Date of Award


Degree Type


Degree Name

Doctor of Philosophy (PhD)

Graduate Group

Physics & Astronomy

First Advisor

James E. Aguirre

Second Advisor

Charles M. Bradford


Infrared (IR) fine-structure (FS) lines from trace metals in the interstellar medium (ISM) of galaxies are valuable diagnostics of the physical conditions in a broad range of astrophysical environments, such gas irradiated by stellar far-ultraviolet (FUV) photons or X-rays from accreting supermassive black holes, called active galactic nuclei (AGN). The transparency of these lines to dust and their high escape fractions into the intergalactic medium (IGM) render them as useful probes to study the epochs of peak cosmic star formation (SF) and Reionization.

Chapter 1 of this thesis is a study of the ISM of the Cloverleaf quasar. Observations of IR FS lines from singly ionized carbon and neutral oxygen have allowed us to assess the physical conditions—parametrized by their gas density and the impingent FUV flux—prevalent in atomic gas heated by stellar FUV photons. We find that UV heating from local SF is not sufficient to explain the measured FS and molecular luminosities, and suggest that X-ray heating from the AGN is required to simultaneously explain both sets of data. The general picture of the Cloverleaf ISM that emerges from our composite model is one where the [CII] and [OI]63 line emission is produced primarily within PDRs and HII regions of a 1.3-kpc wide starburst, which is embedded in a denser XDR component that is the dominant source of heating for the CO gas. The fact that the star-forming PDR and HII region gas is co-spatial with the XDR—and within ∼ 650 pc of the accreting black hole—provides strong evidence that SF is ongoing while immersed in a strong X-ray radiation field provided by the nearby AGN. This finding has implications for the co-evolution of supermassive black holes and their host galaxies. The work in this chapter will be submitted for first-author publication imminently.

In Chapter 2, we explore the possibility of studying the redshifted far-IR fine-structure line emission using the three-dimensional (3-D) power spectra obtained with an imaging spectrometer. The intensity mapping approach measures the spatio-spectral fluctuations due to line emission from all galaxies, including those below the individual detection threshold. The technique provides 3-D measurements of galaxy clustering and moments of the galaxy luminosity function. Furthermore, the linear portion of the power spectrum can be used to measure the total line emission intensity including all sources through cosmic time with redshift information naturally encoded. Total line emission, when compared to the total star formation activity and/or other line intensities reveals evolution of the interstellar conditions of galaxies in aggregate. As a case study, we consider measurement of [CII] autocorrelation in the 0.5 < z < 1.5 epoch, where interloper lines are minimized, using far-IR/submm balloon-borne and future space-borne instruments with moderate and high sensitivity, respectively. In this context, we compare the intensity mapping approach to blind galaxy surveys based on individual detections. We find that intensity mapping is nearly always the best way to obtain the total line emission because blind, wide-field galaxy surveys lack sufficient depth and deep pencil beams do not observe enough galaxies in the requisite luminosity and redshift bins. Also, intensity mapping is often the most efficient way to measure the power spectrum shape, depending on the details of the luminosity function and the telescope aperture. The work in this chapter has been published in Uzgil et al. (2014).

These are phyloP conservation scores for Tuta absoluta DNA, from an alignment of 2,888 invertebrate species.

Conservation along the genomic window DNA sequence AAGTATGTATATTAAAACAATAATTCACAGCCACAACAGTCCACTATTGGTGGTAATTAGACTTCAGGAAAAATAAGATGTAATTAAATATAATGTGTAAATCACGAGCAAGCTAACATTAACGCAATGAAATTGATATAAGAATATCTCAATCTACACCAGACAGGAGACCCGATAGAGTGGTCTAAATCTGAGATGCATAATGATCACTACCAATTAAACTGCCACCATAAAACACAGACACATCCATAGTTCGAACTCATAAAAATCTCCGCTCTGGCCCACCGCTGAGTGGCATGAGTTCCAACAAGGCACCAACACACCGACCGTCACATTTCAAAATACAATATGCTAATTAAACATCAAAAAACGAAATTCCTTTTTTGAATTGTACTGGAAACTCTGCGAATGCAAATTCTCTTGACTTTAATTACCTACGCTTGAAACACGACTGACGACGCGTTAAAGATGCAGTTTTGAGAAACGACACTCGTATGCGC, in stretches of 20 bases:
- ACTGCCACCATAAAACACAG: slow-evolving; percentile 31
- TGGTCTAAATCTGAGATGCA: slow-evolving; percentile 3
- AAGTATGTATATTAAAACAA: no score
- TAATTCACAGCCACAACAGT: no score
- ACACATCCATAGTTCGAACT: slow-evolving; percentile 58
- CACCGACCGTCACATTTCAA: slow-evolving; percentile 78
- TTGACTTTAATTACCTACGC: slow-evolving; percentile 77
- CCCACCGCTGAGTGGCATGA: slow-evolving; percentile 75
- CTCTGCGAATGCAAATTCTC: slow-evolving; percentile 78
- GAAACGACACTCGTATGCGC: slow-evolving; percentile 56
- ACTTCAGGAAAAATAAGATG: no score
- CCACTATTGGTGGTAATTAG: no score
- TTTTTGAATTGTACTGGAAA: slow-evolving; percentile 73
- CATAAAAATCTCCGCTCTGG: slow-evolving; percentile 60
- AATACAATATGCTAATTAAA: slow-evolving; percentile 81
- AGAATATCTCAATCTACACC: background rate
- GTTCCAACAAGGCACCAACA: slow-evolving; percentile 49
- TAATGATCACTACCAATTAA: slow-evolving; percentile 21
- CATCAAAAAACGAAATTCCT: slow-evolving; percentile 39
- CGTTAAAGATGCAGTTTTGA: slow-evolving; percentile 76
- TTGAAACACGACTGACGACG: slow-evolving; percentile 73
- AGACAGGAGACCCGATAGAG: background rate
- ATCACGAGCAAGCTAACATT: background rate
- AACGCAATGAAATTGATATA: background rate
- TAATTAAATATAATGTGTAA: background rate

In the final Chapter, we consider the extension of intensity mapping experiments targeting IR FS lines to the late stages of the Epoch of Reionization (EoR), at z ∼ 7. Intensity mapping experiments of emission lines from the ISM of galaxies are highly complementary to experiments that are aiming to detect the 21 cm power spectrum during the same epoch, as the former is a direct probe of the sources of Reionization, and the latter is a probe of the effect of those sources on the surrounding IGM. Since current and planned observations are limited by cosmic variance at the bright end of the galaxy luminosity function, and will not be able to detect the faintest galaxies responsible for a significant fraction of the ionizing photon supply during EoR, intensity mapping is an appealing approach to study the nature and evolution of galaxies during this stage in the history of the Universe. Again, the utility of FS lines as ISM diagnostics, combined with the ability of intensity mapping to measure redshift-evolution in mean intensity of individual lines or the evolution of line ratios (constructed from multiple cross-power spectra), presents a unique and tantalizing opportunity to directly observe changes in properties of interstellar medium (such as hardness of the ionizing spectrum in galaxies and metallicity) that are important to galaxy evolution studies.

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